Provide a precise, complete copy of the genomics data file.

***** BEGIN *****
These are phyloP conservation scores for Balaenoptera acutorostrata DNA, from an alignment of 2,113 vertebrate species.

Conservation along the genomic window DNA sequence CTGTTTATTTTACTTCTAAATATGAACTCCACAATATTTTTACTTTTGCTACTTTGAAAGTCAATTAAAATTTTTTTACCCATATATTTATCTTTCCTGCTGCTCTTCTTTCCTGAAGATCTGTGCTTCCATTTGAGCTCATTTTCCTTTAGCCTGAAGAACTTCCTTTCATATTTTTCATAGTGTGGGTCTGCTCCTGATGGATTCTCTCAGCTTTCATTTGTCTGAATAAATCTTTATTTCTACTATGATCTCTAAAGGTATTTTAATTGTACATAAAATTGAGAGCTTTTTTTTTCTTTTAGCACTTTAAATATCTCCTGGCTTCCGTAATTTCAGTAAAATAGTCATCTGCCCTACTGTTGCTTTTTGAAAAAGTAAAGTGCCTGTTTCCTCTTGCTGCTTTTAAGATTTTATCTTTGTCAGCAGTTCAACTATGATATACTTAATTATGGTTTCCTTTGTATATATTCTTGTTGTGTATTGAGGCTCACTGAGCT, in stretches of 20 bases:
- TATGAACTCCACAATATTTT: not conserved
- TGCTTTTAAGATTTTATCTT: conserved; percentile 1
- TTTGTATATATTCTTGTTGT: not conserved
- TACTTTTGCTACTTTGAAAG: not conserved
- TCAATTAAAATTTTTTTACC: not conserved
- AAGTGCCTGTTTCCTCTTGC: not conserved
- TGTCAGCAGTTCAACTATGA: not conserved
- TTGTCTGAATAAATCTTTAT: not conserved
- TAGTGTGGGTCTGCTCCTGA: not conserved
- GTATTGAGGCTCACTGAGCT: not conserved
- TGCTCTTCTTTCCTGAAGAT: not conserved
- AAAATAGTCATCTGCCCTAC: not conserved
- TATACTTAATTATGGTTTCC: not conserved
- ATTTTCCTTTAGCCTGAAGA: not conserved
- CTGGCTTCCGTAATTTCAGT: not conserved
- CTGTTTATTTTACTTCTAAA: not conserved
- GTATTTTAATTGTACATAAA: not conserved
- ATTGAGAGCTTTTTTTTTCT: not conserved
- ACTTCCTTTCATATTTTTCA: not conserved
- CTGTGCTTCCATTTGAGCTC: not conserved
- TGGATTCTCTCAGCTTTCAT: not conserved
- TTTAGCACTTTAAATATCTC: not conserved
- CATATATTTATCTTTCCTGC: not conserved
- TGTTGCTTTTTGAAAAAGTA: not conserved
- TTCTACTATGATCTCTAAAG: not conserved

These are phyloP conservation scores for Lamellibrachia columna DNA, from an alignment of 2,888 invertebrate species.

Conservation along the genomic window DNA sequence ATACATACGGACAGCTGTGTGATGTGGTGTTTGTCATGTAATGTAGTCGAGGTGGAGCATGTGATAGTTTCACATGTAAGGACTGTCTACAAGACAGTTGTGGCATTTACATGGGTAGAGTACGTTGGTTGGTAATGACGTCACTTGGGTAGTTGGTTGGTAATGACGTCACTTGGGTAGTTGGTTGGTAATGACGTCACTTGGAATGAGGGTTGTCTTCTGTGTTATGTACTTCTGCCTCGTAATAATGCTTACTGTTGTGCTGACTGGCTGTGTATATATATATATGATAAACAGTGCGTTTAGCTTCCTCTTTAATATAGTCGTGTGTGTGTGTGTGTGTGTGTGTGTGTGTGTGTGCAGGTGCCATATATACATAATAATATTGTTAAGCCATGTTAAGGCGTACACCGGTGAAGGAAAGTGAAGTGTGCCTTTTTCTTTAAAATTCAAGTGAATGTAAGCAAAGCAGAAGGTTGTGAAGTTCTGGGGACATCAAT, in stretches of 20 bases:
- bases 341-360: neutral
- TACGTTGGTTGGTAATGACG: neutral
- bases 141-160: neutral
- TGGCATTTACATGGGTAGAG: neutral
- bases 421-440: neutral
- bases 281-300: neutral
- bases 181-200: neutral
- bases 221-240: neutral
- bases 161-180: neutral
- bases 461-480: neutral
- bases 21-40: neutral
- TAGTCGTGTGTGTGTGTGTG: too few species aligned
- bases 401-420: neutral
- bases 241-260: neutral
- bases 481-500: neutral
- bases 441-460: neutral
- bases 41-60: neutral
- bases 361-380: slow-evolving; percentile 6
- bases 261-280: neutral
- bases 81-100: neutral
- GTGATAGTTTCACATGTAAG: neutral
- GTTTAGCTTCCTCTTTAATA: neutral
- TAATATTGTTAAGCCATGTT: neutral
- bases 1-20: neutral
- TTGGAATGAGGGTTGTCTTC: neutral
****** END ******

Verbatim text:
These are phyloP conservation scores for Balaenoptera acutorostrata DNA, from an alignment of 2,113 vertebrate species.

Conservation along the genomic window DNA sequence CTGTTTATTTTACTTCTAAATATGAACTCCACAATATTTTTACTTTTGCTACTTTGAAAGTCAATTAAAATTTTTTTACCCATATATTTATCTTTCCTGCTGCTCTTCTTTCCTGAAGATCTGTGCTTCCATTTGAGCTCATTTTCCTTTAGCCTGAAGAACTTCCTTTCATATTTTTCATAGTGTGGGTCTGCTCCTGATGGATTCTCTCAGCTTTCATTTGTCTGAATAAATCTTTATTTCTACTATGATCTCTAAAGGTATTTTAATTGTACATAAAATTGAGAGCTTTTTTTTTCTTTTAGCACTTTAAATATCTCCTGGCTTCCGTAATTTCAGTAAAATAGTCATCTGCCCTACTGTTGCTTTTTGAAAAAGTAAAGTGCCTGTTTCCTCTTGCTGCTTTTAAGATTTTATCTTTGTCAGCAGTTCAACTATGATATACTTAATTATGGTTTCCTTTGTATATATTCTTGTTGTGTATTGAGGCTCACTGAGCT, in stretches of 20 bases:
- TATGAACTCCACAATATTTT: not conserved
- TGCTTTTAAGATTTTATCTT: conserved; percentile 1
- TTTGTATATATTCTTGTTGT: not conserved
- TACTTTTGCTACTTTGAAAG: not conserved
- TCAATTAAAATTTTTTTACC: not conserved
- AAGTGCCTGTTTCCTCTTGC: not conserved
- TGTCAGCAGTTCAACTATGA: not conserved
- TTGTCTGAATAAATCTTTAT: not conserved
- TAGTGTGGGTCTGCTCCTGA: not conserved
- GTATTGAGGCTCACTGAGCT: not conserved
- TGCTCTTCTTTCCTGAAGAT: not conserved
- AAAATAGTCATCTGCCCTAC: not conserved
- TATACTTAATTATGGTTTCC: not conserved
- ATTTTCCTTTAGCCTGAAGA: not conserved
- CTGGCTTCCGTAATTTCAGT: not conserved
- CTGTTTATTTTACTTCTAAA: not conserved
- GTATTTTAATTGTACATAAA: not conserved
- ATTGAGAGCTTTTTTTTTCT: not conserved
- ACTTCCTTTCATATTTTTCA: not conserved
- CTGTGCTTCCATTTGAGCTC: not conserved
- TGGATTCTCTCAGCTTTCAT: not conserved
- TTTAGCACTTTAAATATCTC: not conserved
- CATATATTTATCTTTCCTGC: not conserved
- TGTTGCTTTTTGAAAAAGTA: not conserved
- TTCTACTATGATCTCTAAAG: not conserved

These are phyloP conservation scores for Lamellibrachia columna DNA, from an alignment of 2,888 invertebrate species.

Conservation along the genomic window DNA sequence ATACATACGGACAGCTGTGTGATGTGGTGTTTGTCATGTAATGTAGTCGAGGTGGAGCATGTGATAGTTTCACATGTAAGGACTGTCTACAAGACAGTTGTGGCATTTACATGGGTAGAGTACGTTGGTTGGTAATGACGTCACTTGGGTAGTTGGTTGGTAATGACGTCACTTGGGTAGTTGGTTGGTAATGACGTCACTTGGAATGAGGGTTGTCTTCTGTGTTATGTACTTCTGCCTCGTAATAATGCTTACTGTTGTGCTGACTGGCTGTGTATATATATATATGATAAACAGTGCGTTTAGCTTCCTCTTTAATATAGTCGTGTGTGTGTGTGTGTGTGTGTGTGTGTGTGTGTGCAGGTGCCATATATACATAATAATATTGTTAAGCCATGTTAAGGCGTACACCGGTGAAGGAAAGTGAAGTGTGCCTTTTTCTTTAAAATTCAAGTGAATGTAAGCAAAGCAGAAGGTTGTGAAGTTCTGGGGACATCAAT, in stretches of 20 bases:
- bases 341-360: neutral
- TACGTTGGTTGGTAATGACG: neutral
- bases 141-160: neutral
- TGGCATTTACATGGGTAGAG: neutral
- bases 421-440: neutral
- bases 281-300: neutral
- bases 181-200: neutral
- bases 221-240: neutral
- bases 161-180: neutral
- bases 461-480: neutral
- bases 21-40: neutral
- TAGTCGTGTGTGTGTGTGTG: too few species aligned
- bases 401-420: neutral
- bases 241-260: neutral
- bases 481-500: neutral
- bases 441-460: neutral
- bases 41-60: neutral
- bases 361-380: slow-evolving; percentile 6
- bases 261-280: neutral
- bases 81-100: neutral
- GTGATAGTTTCACATGTAAG: neutral
- GTTTAGCTTCCTCTTTAATA: neutral
- TAATATTGTTAAGCCATGTT: neutral
- bases 1-20: neutral
- TTGGAATGAGGGTTGTCTTC: neutral